Ellie Kemper and Carol Kane in Unbreakable Kimmy Schmidt (Netflix Canada photo)
In late January, Netflix released the final episodes of Unbreakable Kimmy Schmidt. During its four baffling, brilliant seasons, the rapid-fire show, helmed by Tina Fey and Robert Carlock, absurdly sent up Native Americans, Japanese people, Vietnamese people, Latinas, tech nerds, snooty millennials, cranky baby boomers, men’s rights activists, white supremacists, fans of the Washington Redskins and – of course! – Jews.
Not that it’s a particularly offensive show. If anything, Fey and Carlock created some of television history’s most optimistic characters, abjectly delusional in their utopian confidence.
The series begins with its title character (wonderfully played by the elastic-faced Ellie Kemper) being rescued from an underground bunker, after having been kidnapped and locked up for 15 years by a cult leader. Schmidt missed a lot: the Internet, Harry Potter movies, text messaging. Watching her catch up to modern life at the breakneck speed of the show’s tight script is as fun as you’d imagine.
Inherent to the premise is analyzing the emotional and psychological strength needed to survive incredible trauma. Kemper herself summarized the show’s ethos in a recent New York Times article: “How do you continue to move forward after experiencing a tragedy? And how on earth do you manage to make any of it funny?”
This should, theoretically, resonate deeply with Jewish viewers, especially those of us who marvel at the long years and quick wits of some Holocaust survivors. Turning tragedy to comedy has been a Jewish comic staple for decades.
But not all Jews see the show that way. While it isn’t a super Jewy show, it has its moments, mostly involving Lillian Kaushtupper (pronounced “cow shtupper”), the proudly impoverished landlady played with wistful sweetness and anger by Jewish Oscar nominee Carol Kane. Peter Riegert plays Artie Goodman, Lillian’s wealthy and kind-hearted Jewish boyfriend; Busy Phillips joins the final season as Artie’s entitled daughter, Sheba, who finds herself immediately at odds with Lillian.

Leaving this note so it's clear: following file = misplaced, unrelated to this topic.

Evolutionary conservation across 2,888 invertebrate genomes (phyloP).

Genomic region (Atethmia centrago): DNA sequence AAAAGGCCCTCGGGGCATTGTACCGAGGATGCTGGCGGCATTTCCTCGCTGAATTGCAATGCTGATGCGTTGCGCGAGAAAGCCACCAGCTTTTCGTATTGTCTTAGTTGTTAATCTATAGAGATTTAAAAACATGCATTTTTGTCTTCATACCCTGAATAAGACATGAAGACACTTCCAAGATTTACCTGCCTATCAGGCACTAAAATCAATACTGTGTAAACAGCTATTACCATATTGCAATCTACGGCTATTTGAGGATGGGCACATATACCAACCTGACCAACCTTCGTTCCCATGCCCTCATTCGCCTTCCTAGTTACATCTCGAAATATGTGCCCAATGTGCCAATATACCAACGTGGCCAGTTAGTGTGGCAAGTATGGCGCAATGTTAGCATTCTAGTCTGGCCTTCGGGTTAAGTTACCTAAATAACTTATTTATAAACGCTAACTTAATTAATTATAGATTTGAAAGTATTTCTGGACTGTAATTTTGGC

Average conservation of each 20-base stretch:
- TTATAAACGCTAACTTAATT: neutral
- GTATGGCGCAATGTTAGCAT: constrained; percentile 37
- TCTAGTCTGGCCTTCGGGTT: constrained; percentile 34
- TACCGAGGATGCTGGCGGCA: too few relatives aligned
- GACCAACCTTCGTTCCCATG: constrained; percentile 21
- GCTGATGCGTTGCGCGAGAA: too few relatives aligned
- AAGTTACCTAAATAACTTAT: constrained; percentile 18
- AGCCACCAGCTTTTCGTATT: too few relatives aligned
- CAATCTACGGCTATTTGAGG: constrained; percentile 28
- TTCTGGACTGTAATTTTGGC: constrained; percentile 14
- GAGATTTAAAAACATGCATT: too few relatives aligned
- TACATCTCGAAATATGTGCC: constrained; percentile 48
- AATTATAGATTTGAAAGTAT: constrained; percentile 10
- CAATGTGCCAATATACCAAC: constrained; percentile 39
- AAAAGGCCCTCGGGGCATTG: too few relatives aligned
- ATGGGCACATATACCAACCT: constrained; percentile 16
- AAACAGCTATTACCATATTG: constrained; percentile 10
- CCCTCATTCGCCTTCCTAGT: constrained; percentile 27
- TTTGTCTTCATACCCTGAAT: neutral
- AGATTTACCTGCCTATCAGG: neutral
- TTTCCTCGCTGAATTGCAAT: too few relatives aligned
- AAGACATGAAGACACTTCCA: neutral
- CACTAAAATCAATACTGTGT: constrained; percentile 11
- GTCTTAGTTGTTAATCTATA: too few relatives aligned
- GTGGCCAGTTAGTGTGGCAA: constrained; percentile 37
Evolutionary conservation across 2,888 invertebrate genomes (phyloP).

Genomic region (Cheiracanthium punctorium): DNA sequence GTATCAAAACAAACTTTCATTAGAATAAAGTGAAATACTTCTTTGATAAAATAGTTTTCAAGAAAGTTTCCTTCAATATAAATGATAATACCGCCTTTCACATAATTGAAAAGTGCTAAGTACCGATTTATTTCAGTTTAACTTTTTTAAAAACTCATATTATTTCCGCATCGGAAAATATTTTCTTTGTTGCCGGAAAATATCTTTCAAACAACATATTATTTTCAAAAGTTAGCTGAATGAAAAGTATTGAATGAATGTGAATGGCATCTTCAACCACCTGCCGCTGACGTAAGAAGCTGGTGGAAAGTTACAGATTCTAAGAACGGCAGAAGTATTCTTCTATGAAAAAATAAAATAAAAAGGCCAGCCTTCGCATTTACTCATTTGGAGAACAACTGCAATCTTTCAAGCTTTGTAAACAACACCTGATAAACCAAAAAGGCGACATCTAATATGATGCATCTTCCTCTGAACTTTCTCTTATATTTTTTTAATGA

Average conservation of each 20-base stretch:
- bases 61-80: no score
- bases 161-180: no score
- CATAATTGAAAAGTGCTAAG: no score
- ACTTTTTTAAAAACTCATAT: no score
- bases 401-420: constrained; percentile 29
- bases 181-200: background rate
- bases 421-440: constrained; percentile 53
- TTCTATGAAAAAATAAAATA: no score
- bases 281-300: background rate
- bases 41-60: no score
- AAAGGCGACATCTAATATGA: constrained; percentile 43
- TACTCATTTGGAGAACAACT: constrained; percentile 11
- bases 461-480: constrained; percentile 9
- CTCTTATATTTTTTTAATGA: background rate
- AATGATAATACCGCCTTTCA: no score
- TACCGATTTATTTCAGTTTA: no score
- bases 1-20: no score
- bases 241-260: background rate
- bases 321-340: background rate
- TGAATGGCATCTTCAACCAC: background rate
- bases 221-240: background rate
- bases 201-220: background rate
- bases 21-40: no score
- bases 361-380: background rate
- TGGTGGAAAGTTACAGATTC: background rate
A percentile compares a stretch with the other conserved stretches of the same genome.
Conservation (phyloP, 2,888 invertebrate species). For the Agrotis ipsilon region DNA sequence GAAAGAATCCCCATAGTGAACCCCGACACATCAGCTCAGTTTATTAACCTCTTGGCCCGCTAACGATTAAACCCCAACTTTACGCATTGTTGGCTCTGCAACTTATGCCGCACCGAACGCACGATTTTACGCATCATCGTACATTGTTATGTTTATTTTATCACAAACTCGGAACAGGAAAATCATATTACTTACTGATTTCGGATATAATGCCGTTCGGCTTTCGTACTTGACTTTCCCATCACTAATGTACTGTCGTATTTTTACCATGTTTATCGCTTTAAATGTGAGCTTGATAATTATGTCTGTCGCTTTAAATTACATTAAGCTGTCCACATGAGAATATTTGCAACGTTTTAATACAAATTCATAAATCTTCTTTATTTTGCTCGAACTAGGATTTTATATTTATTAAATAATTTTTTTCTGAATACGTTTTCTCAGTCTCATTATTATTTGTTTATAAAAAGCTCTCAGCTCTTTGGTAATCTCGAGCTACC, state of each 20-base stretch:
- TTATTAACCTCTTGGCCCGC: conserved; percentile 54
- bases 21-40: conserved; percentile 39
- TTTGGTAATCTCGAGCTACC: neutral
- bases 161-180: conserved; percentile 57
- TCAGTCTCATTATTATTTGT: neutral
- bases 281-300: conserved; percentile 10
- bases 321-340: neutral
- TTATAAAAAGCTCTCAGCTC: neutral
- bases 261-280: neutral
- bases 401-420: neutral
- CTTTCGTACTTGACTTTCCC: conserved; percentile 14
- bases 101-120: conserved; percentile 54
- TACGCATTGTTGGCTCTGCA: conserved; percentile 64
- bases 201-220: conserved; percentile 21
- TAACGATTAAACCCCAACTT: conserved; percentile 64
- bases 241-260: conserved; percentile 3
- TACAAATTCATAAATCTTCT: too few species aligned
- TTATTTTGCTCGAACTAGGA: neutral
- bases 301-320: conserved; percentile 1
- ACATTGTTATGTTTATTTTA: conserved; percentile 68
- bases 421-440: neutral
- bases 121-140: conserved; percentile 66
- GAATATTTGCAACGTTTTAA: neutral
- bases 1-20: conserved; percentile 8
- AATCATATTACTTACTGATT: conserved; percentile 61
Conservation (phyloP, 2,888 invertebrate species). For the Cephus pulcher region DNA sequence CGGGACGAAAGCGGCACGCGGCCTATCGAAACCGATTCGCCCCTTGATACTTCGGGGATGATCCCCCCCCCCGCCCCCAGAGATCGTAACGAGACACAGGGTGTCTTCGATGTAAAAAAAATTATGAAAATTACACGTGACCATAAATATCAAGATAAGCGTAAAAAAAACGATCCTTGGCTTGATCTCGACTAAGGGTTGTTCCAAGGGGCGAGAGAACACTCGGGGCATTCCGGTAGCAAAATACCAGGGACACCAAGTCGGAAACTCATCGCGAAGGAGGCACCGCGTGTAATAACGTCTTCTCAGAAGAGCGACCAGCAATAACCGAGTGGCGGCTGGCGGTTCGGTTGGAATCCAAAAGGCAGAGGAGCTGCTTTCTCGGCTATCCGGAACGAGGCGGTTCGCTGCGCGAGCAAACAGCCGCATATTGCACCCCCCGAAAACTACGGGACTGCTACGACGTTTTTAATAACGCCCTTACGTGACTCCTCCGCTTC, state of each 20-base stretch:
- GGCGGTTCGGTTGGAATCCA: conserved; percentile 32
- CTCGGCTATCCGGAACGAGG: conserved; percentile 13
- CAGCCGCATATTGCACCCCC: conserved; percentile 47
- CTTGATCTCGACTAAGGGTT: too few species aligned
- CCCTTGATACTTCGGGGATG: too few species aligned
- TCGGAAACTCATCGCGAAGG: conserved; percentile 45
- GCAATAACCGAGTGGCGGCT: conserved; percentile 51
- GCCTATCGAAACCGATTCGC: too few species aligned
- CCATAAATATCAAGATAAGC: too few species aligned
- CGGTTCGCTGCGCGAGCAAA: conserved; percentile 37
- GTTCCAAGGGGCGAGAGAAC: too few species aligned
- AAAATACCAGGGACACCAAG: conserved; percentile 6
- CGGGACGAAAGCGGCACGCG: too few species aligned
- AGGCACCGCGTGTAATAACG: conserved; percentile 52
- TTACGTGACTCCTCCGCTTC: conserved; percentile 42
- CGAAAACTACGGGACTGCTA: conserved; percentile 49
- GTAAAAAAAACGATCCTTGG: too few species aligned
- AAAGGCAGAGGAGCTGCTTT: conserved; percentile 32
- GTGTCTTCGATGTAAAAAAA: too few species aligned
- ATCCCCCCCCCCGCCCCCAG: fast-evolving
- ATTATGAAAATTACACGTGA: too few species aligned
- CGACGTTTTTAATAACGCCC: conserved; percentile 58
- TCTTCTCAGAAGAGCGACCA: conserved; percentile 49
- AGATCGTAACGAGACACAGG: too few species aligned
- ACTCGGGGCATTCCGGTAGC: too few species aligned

Their conflict is generational, both as people and as Jews. When Lillian accuses Sheba of wearing a necklace filled with cocaine, Sheba replies earnestly, “No, this is the mezuzah from my grandparents’ home in Poland. They lived above the original B&H Photo Video in Krakow.”
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The show does veer toward classically anti-Semitic stereotypes and tosses in a few throwaway Holocaust jokes that are “beyond anything acceptable,” according to one critic in the Times of Israel. Similarly, a critic on Hey Alma, a Jewish feminist blog, was struck by the show’s regressive identity politics, as evidenced by the main black character being perplexed by the word “quidditch”: “That white nonsense is either Judaism or Scrabble.”
“I cringed,” the feminist critic continues. “Are the writers of the show, including Fey, really that unaware of the fact Jews of colour exist?”
Such critics must remember that this show insults and celebrates all people equally. Its foundational purpose is to detail ways in which disenfranchised minorities – a gay black man, a traumatized female survivor, an elderly landlady losing her neighbourhood to gentrification – overcome adversity no matter what’s thrown at them. In the world of Kimmy Schmidt, every group is as persecuted as they are unbreakable. For audiences to recoil from a throwaway joke is a face-palm at the thesis that trauma can be overcome through optimism, perseverance and comedy.
Fey herself dismissed these complaints in a 2015 magazine interview. “My new goal is not to explain jokes,” she said. “There’s a real culture of demanding apologies, and I’m opting out of that.”
Good for her. It’s not the comedian’s job to ensure you are not offended by every joke, especially when the show is as obviously progressive, inclusive and cleverly thought-out as Kimmy Schmidt.